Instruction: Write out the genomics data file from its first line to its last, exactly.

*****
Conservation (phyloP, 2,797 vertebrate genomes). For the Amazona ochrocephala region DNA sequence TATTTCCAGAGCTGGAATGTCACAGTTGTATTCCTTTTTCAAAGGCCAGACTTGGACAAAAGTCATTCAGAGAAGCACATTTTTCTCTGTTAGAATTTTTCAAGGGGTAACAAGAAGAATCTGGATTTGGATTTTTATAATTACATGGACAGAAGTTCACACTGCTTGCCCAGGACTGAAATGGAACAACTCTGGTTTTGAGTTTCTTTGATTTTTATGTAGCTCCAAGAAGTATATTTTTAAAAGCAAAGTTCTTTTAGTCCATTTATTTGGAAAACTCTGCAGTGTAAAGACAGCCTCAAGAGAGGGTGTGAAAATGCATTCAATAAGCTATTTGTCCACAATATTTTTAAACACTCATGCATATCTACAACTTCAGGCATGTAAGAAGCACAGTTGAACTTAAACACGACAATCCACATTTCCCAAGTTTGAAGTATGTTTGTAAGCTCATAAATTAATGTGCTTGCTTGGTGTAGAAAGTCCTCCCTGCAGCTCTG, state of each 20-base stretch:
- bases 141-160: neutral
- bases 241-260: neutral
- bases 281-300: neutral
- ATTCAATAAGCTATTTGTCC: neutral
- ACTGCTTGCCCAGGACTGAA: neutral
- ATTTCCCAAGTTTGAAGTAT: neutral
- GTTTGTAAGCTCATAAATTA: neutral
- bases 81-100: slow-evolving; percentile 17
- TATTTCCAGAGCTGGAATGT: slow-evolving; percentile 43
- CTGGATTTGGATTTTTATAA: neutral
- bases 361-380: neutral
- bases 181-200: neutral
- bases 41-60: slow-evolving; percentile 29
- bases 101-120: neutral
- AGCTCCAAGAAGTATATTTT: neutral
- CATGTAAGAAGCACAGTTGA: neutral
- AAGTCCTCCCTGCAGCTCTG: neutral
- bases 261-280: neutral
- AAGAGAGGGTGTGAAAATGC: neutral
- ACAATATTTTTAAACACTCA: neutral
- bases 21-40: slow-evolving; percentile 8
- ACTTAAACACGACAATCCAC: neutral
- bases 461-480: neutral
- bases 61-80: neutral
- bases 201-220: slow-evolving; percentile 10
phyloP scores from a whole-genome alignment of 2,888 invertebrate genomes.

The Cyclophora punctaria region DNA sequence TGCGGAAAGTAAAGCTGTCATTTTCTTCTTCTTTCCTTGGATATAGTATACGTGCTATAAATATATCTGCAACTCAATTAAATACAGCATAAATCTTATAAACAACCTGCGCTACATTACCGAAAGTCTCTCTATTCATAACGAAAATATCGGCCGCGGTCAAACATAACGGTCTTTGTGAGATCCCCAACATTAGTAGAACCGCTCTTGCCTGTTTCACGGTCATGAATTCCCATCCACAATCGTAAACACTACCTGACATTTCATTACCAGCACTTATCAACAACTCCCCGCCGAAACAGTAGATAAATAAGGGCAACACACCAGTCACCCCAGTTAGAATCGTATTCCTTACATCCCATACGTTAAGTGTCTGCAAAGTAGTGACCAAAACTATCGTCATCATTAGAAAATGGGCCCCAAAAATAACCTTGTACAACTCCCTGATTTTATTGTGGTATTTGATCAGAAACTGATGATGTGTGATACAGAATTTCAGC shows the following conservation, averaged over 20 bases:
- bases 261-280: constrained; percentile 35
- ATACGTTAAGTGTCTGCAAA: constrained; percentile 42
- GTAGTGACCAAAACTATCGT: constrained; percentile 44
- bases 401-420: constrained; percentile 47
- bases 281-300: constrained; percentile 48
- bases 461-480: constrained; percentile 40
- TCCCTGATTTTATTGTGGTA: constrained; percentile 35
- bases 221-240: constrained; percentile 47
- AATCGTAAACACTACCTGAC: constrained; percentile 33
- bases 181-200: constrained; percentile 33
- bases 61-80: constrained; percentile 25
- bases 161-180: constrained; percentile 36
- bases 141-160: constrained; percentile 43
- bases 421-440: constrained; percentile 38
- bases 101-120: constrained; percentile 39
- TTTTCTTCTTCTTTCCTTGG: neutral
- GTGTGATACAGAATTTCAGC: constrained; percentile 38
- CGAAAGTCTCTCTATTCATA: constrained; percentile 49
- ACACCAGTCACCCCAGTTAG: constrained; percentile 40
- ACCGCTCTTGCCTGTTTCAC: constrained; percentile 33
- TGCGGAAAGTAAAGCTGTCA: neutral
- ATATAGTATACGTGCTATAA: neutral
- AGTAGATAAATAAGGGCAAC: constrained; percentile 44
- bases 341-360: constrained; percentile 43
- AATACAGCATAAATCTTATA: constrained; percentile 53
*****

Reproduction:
Conservation (phyloP, 2,797 vertebrate genomes). For the Amazona ochrocephala region DNA sequence TATTTCCAGAGCTGGAATGTCACAGTTGTATTCCTTTTTCAAAGGCCAGACTTGGACAAAAGTCATTCAGAGAAGCACATTTTTCTCTGTTAGAATTTTTCAAGGGGTAACAAGAAGAATCTGGATTTGGATTTTTATAATTACATGGACAGAAGTTCACACTGCTTGCCCAGGACTGAAATGGAACAACTCTGGTTTTGAGTTTCTTTGATTTTTATGTAGCTCCAAGAAGTATATTTTTAAAAGCAAAGTTCTTTTAGTCCATTTATTTGGAAAACTCTGCAGTGTAAAGACAGCCTCAAGAGAGGGTGTGAAAATGCATTCAATAAGCTATTTGTCCACAATATTTTTAAACACTCATGCATATCTACAACTTCAGGCATGTAAGAAGCACAGTTGAACTTAAACACGACAATCCACATTTCCCAAGTTTGAAGTATGTTTGTAAGCTCATAAATTAATGTGCTTGCTTGGTGTAGAAAGTCCTCCCTGCAGCTCTG, state of each 20-base stretch:
- bases 141-160: neutral
- bases 241-260: neutral
- bases 281-300: neutral
- ATTCAATAAGCTATTTGTCC: neutral
- ACTGCTTGCCCAGGACTGAA: neutral
- ATTTCCCAAGTTTGAAGTAT: neutral
- GTTTGTAAGCTCATAAATTA: neutral
- bases 81-100: slow-evolving; percentile 17
- TATTTCCAGAGCTGGAATGT: slow-evolving; percentile 43
- CTGGATTTGGATTTTTATAA: neutral
- bases 361-380: neutral
- bases 181-200: neutral
- bases 41-60: slow-evolving; percentile 29
- bases 101-120: neutral
- AGCTCCAAGAAGTATATTTT: neutral
- CATGTAAGAAGCACAGTTGA: neutral
- AAGTCCTCCCTGCAGCTCTG: neutral
- bases 261-280: neutral
- AAGAGAGGGTGTGAAAATGC: neutral
- ACAATATTTTTAAACACTCA: neutral
- bases 21-40: slow-evolving; percentile 8
- ACTTAAACACGACAATCCAC: neutral
- bases 461-480: neutral
- bases 61-80: neutral
- bases 201-220: slow-evolving; percentile 10
phyloP scores from a whole-genome alignment of 2,888 invertebrate genomes.

The Cyclophora punctaria region DNA sequence TGCGGAAAGTAAAGCTGTCATTTTCTTCTTCTTTCCTTGGATATAGTATACGTGCTATAAATATATCTGCAACTCAATTAAATACAGCATAAATCTTATAAACAACCTGCGCTACATTACCGAAAGTCTCTCTATTCATAACGAAAATATCGGCCGCGGTCAAACATAACGGTCTTTGTGAGATCCCCAACATTAGTAGAACCGCTCTTGCCTGTTTCACGGTCATGAATTCCCATCCACAATCGTAAACACTACCTGACATTTCATTACCAGCACTTATCAACAACTCCCCGCCGAAACAGTAGATAAATAAGGGCAACACACCAGTCACCCCAGTTAGAATCGTATTCCTTACATCCCATACGTTAAGTGTCTGCAAAGTAGTGACCAAAACTATCGTCATCATTAGAAAATGGGCCCCAAAAATAACCTTGTACAACTCCCTGATTTTATTGTGGTATTTGATCAGAAACTGATGATGTGTGATACAGAATTTCAGC shows the following conservation, averaged over 20 bases:
- bases 261-280: constrained; percentile 35
- ATACGTTAAGTGTCTGCAAA: constrained; percentile 42
- GTAGTGACCAAAACTATCGT: constrained; percentile 44
- bases 401-420: constrained; percentile 47
- bases 281-300: constrained; percentile 48
- bases 461-480: constrained; percentile 40
- TCCCTGATTTTATTGTGGTA: constrained; percentile 35
- bases 221-240: constrained; percentile 47
- AATCGTAAACACTACCTGAC: constrained; percentile 33
- bases 181-200: constrained; percentile 33
- bases 61-80: constrained; percentile 25
- bases 161-180: constrained; percentile 36
- bases 141-160: constrained; percentile 43
- bases 421-440: constrained; percentile 38
- bases 101-120: constrained; percentile 39
- TTTTCTTCTTCTTTCCTTGG: neutral
- GTGTGATACAGAATTTCAGC: constrained; percentile 38
- CGAAAGTCTCTCTATTCATA: constrained; percentile 49
- ACACCAGTCACCCCAGTTAG: constrained; percentile 40
- ACCGCTCTTGCCTGTTTCAC: constrained; percentile 33
- TGCGGAAAGTAAAGCTGTCA: neutral
- ATATAGTATACGTGCTATAA: neutral
- AGTAGATAAATAAGGGCAAC: constrained; percentile 44
- bases 341-360: constrained; percentile 43
- AATACAGCATAAATCTTATA: constrained; percentile 53